Fed Officials: Rate-Hike Tack Will Be Flexible (WSJ)
New York Fed chief William Dudley and San Francisco Fed chief John Williams said this week that the new tools—including so-called reverse repos and interest paid on excess reserves—will likely have a role to play in lifting short-term rates from near zero, where they have been since the heights of the financial crisis in 2008. The discussions on the mechanics of an eventual increase in short-term rates didn’t address an explicit timetable. Mr. Dudley cautioned the Fed’s first rate increase likely lies well in the future and no one knows for sure when it will happen. Mr. Williams said Monday that he thinks it will likely come some time in the second half of next year.
Lloyd Blankfein on the future of Goldman Sachs (Quartz)
In recent months, Goldman has effectively outlined a strategy that zigs, while the rest of the financial world zags. The bank, led by CEO and chairman Lloyd Blankfein, has: 1. stated that it is staying put in commodities trading as others are exiting 2. called out investment banking as one of the keys to its success 3. committed to bond-trading business best known as fixed income currencies and commodities, or FICC. Taken as a whole, Goldman's refusal to part with key activities reflects Blankfein's deep skepticism that the business of large financial institutions has been as fundamentally altered as some think. Goldman Sachs is willing to bet that some of those businesses will be back. If and when they do rebound, Blankfein clearly states, Goldman will be ready. "I've just been doing this a long time. I've been doing this over 30 years," the Goldman Sachs CEO told Quartz in an interview after the firm's annual shareholder meeting in Dallas, Texas on May 16. "I think it's a vanity to say something that has worked is not going to work from this moment forward."
Billionaire Steyer picks fights with Kochs, Rubio in climate change push (NetNet)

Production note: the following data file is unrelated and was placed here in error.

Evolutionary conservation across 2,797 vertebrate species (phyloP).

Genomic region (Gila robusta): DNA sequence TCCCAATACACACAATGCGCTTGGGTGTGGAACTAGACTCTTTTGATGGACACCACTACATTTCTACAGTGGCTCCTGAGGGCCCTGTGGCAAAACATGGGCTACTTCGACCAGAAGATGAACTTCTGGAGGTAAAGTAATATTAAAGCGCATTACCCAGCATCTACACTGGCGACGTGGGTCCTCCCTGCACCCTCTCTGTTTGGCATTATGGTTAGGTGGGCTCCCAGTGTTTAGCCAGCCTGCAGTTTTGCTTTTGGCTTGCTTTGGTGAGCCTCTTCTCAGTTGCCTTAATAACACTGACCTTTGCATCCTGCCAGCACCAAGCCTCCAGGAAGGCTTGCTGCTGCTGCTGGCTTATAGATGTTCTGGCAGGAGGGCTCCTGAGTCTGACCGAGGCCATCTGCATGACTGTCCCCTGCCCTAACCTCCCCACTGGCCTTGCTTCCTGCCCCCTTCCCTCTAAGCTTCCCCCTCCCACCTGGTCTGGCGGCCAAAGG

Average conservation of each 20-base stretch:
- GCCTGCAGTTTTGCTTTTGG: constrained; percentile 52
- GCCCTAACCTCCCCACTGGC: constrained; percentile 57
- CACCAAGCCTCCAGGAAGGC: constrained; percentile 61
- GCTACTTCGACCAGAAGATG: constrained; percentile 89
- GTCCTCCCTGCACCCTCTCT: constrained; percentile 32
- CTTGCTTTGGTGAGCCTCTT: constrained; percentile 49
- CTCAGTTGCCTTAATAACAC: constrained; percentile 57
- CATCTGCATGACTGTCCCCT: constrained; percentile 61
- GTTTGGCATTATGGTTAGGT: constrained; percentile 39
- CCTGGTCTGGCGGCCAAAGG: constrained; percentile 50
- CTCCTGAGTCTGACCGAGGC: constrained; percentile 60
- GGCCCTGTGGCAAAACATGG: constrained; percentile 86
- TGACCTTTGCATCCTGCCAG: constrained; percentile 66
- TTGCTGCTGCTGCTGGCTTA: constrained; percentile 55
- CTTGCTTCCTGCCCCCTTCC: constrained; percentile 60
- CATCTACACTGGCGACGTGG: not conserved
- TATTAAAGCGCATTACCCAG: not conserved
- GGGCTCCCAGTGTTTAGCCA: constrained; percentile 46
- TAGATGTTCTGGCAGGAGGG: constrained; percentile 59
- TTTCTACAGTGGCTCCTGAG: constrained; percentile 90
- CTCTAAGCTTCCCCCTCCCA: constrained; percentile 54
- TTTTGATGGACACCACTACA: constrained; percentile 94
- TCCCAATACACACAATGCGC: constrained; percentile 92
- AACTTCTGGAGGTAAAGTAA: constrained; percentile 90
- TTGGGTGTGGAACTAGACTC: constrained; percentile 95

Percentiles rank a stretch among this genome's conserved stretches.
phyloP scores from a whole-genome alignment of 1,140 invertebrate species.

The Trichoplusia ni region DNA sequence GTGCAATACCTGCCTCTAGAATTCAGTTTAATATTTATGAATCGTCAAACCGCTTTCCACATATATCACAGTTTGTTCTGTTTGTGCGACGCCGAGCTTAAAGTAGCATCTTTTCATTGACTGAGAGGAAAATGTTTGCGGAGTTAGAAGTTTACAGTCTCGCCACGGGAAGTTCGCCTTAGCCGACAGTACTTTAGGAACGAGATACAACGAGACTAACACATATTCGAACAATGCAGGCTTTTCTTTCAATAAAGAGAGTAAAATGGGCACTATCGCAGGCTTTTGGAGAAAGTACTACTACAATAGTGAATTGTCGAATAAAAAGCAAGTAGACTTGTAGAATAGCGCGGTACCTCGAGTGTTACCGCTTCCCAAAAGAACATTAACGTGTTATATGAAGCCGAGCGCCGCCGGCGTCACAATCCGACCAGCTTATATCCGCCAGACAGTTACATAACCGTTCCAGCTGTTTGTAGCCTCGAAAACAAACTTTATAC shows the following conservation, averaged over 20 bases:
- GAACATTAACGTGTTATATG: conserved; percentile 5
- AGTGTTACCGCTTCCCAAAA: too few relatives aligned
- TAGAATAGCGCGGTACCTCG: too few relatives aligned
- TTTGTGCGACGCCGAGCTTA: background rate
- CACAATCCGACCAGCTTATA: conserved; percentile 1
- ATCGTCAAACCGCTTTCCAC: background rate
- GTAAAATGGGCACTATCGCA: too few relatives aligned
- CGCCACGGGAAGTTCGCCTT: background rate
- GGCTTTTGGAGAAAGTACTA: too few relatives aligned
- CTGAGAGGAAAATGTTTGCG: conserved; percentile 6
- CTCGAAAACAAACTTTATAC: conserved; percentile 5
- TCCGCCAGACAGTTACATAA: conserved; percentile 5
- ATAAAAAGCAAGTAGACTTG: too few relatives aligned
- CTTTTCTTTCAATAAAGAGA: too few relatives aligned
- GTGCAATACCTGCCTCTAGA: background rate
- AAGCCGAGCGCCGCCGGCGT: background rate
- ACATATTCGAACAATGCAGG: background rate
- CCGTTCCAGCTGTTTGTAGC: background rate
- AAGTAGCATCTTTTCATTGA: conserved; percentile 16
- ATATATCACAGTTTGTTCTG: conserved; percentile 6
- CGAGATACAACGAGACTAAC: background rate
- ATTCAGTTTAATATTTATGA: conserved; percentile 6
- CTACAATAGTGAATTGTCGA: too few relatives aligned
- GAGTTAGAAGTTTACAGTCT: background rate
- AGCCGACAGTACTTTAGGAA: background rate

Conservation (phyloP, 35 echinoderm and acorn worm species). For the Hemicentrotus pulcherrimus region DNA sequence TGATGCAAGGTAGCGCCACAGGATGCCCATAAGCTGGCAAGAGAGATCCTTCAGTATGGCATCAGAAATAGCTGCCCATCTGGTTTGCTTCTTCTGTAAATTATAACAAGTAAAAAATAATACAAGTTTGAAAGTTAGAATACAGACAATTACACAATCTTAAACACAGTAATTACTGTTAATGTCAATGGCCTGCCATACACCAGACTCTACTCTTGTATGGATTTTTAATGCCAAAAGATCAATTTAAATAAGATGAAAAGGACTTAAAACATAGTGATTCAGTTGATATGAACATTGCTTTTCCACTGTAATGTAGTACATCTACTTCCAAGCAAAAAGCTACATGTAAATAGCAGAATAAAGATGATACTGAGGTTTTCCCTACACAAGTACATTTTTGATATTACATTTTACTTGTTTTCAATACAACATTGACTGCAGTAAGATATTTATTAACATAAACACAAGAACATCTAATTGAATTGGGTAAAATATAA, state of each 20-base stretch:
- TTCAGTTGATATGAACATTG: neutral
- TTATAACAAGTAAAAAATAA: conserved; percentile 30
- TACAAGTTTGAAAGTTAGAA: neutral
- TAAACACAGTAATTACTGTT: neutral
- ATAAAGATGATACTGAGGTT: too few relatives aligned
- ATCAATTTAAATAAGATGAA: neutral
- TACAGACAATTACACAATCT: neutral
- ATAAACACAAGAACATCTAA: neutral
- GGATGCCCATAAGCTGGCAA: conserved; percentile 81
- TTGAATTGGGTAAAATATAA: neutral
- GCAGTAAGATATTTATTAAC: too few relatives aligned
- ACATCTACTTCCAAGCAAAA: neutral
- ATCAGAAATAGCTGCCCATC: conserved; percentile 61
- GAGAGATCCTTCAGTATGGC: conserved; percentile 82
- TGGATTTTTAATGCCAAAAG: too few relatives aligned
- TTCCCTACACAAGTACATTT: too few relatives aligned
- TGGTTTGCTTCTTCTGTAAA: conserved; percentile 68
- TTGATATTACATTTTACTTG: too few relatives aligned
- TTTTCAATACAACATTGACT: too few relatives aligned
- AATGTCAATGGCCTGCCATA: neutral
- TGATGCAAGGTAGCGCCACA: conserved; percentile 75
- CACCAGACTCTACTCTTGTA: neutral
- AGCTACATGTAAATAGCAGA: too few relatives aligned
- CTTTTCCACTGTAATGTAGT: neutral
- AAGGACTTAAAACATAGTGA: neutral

The billionaire former hedge fund manager has continued his high-profile campaign against climate change this year, using his NextGen Climate group to create attack ads targeting conservative industrialists Charles and David Koch, Republican Sen. Marco Rubio, and Terri Lynn Land, the GOP Senate candidate in Michigan. Steyer continued his digs at the Koch brothers–prominent supporters of conservative politicians–by challenging them to a debate on climate change and energy policy. “We are using our resources to promote an interest that we believe will help our children, while they appear to be promoting an agenda that will benefit their economic self-interest,” Steyer said when issuing the challenge April 25. “We deal in science, while they are involved in efforts to attack science.”
Cat brings home bag of cannabis (BBC)
The worried owner, who has not been identified, apparently rang the authorities in Dunedin on the county’s South Island after she found the bag with 5g (0.2oz) of cannabis inside. ”You hear of cats bringing dead birds and rats home, but certainly in my career I’ve never seen anything like this before,” Sergeant Reece Munro tells the Otago Daily Times, adding the marijuana has a street value of about NZ$100 ($85, £51). While the origin of the cannabis remains a mystery, Munro says that – until now – he’d never stopped to think about the sniffing potential of cats. “We certainly have police dogs trained to detect drugs – this might be something police could explore in the future,” he says.